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07-12-2008, 11:16 AM   #1
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Lens Comparison with K20D

I went out and shot some photo's of my first Hibiscus Bloom of the season with 4 different lenses and my K20d. Thought I would see what ya'll think. I tryed to stand in the exact same spot and hand held.

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Pentax SMC-A 50mm 1.7





Vivitar Series 1 90mm 2.5 macro





Vivitar Wide Angle 17-28mm 4-4.5





Vivitar Series 1 28-90mm 2.8-3.5 macro





07-12-2008, 07:38 PM   #2
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The first two sets are wonderful. The Vivitar wide angle is too far away to see any detail, but it seems a tad dark. The 28-90mm zoom shots are strange because the pink flower looks underexposed and the purple flowers look overexposed. How dd you meter?
07-12-2008, 08:06 PM   #3
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The A series 50mm shot shows the sharpness of that lens fairly well, but I think the aperture should have been closer to 2.0, perhaps less. 2.4 just doesn't let the bokeh shine enough in this example. Maybe getting closer to the subject would help.

The Vivitar 90 is also very sharp, but the aperture must have been around 16 or sup'm for you to shoot at 1/8 of a second shutter speed. That lens is definately a keeper, so practice with it & you'll be richly rewarded. Learn the strengths of each lens for that matter, so you'll get greatest benefit from your gear.

The wide angle lens seems a tiny bit soft. Work with it a little more & maybe shake out a few idiosyncracies. I'm sure there are situations where that lens will be of great use. Getting closer to the subject will DEFINATELY be beneficial, and should make you much happier with that purchase.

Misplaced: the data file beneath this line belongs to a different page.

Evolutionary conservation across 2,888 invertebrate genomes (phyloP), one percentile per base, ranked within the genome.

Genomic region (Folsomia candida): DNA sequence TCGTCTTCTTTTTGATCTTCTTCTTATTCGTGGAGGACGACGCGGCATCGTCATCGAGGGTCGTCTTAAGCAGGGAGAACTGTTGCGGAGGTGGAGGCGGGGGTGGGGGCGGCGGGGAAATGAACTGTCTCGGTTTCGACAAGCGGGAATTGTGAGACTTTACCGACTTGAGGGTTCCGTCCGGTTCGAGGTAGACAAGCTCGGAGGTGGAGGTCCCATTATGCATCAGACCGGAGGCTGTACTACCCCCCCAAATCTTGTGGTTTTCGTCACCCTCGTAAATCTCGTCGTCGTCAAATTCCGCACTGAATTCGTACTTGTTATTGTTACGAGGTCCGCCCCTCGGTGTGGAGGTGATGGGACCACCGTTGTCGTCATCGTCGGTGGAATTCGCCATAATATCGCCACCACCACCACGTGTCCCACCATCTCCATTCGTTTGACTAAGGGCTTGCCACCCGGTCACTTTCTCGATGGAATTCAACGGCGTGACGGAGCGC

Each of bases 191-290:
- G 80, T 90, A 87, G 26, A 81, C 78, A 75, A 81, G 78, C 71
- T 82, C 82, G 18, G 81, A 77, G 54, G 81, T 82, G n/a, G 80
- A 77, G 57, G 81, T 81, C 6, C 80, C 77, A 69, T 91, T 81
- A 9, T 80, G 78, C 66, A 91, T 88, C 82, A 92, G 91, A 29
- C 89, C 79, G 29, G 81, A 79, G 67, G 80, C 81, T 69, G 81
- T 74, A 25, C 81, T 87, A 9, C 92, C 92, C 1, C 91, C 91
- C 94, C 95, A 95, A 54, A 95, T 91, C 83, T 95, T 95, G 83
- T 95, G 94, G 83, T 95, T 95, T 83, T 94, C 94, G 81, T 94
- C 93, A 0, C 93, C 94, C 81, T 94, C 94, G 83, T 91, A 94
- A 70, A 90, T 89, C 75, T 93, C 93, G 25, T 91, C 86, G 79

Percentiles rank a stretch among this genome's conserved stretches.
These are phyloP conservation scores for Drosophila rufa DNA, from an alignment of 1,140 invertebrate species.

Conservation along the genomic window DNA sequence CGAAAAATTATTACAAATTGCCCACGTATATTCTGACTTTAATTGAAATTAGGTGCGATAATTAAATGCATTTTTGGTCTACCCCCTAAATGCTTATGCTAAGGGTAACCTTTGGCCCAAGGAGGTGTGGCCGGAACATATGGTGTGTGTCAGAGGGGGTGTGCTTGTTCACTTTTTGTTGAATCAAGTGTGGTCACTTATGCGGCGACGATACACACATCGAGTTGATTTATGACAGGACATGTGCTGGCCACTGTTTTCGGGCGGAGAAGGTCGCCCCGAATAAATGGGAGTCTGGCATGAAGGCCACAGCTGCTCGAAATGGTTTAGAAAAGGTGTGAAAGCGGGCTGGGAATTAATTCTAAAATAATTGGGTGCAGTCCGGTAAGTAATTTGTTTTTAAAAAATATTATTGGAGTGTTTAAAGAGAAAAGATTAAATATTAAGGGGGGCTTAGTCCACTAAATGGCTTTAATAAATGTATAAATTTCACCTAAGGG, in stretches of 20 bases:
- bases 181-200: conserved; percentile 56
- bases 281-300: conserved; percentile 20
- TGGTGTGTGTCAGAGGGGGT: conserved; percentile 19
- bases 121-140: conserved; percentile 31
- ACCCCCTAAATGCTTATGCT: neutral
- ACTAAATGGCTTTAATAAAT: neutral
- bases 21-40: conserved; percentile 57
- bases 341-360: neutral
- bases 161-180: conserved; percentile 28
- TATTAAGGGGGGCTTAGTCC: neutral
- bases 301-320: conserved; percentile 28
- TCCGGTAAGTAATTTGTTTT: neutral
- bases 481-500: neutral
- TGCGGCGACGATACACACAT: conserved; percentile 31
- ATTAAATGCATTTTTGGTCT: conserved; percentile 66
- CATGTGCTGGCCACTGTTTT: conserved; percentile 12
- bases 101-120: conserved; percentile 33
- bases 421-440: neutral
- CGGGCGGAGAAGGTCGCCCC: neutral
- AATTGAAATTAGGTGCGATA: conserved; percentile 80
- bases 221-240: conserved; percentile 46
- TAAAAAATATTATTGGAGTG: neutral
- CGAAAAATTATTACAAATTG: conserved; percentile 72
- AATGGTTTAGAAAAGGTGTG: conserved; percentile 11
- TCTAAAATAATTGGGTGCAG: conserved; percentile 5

Congrats on the K20 by the way! Outstanding hardware!

Last edited by TourDeForce; 07-12-2008 at 08:08 PM. Reason: Congrats!
07-12-2008, 08:10 PM   #4
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I just got the last 2 lenses and I'm just guessing and looking at the LCD to see what I get, then click the lens up or down a stop,
I have lighter shots of the last 2 but they didn't look as good as the dark ones.
I still have no clue of what I'm doing. Until they have a class here where I live I guess I'll continue to be clueless.

07-13-2008, 05:00 AM   #5
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QuoteOriginally posted by Fl_Gulfer Quote
Until they have a class here where I live I guess I'll continue to be clueless.
I'm in the same boat. I don't know anyone who owns a DSLR, so I'm been learning by doing and reading. One thing I recommend is to use Program mode to see what the camera would do in a given situation. I also take shots using two or three different metering modes when I can (spot, multi-segment, center-weighted).
07-13-2008, 09:08 AM   #6
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QuoteOriginally posted by audiobomber Quote
I'm in the same boat. I don't know anyone who owns a DSLR, so I'm been learning by doing and reading. One thing I recommend is to use Program mode to see what the camera would do in a given situation. I also take shots using two or three different metering modes when I can (spot, multi-segment, center-weighted).
The cameras often make strange choices. and P gives you some middle ground, it does not teach what a slow or fast shutter does for your subject, especially if there is movement, it does not teach what a large or small aperture does.
There are books which explain those things.
They explain how cameras try to achieve gray, and how you have to compensate to avoid a mostly black or mostly white scene to turn up gray in the end.

Reading and doing sounds good, if you pay attention to things, P, being such a mixed bag/middle ground, not sure how useful it is.
At the very least, if you keep shooting in P, then shift it, and later compare how the shifting affected the shots.
After a while you may figure out how to shoot in Av, Tv, M to get the look you want.
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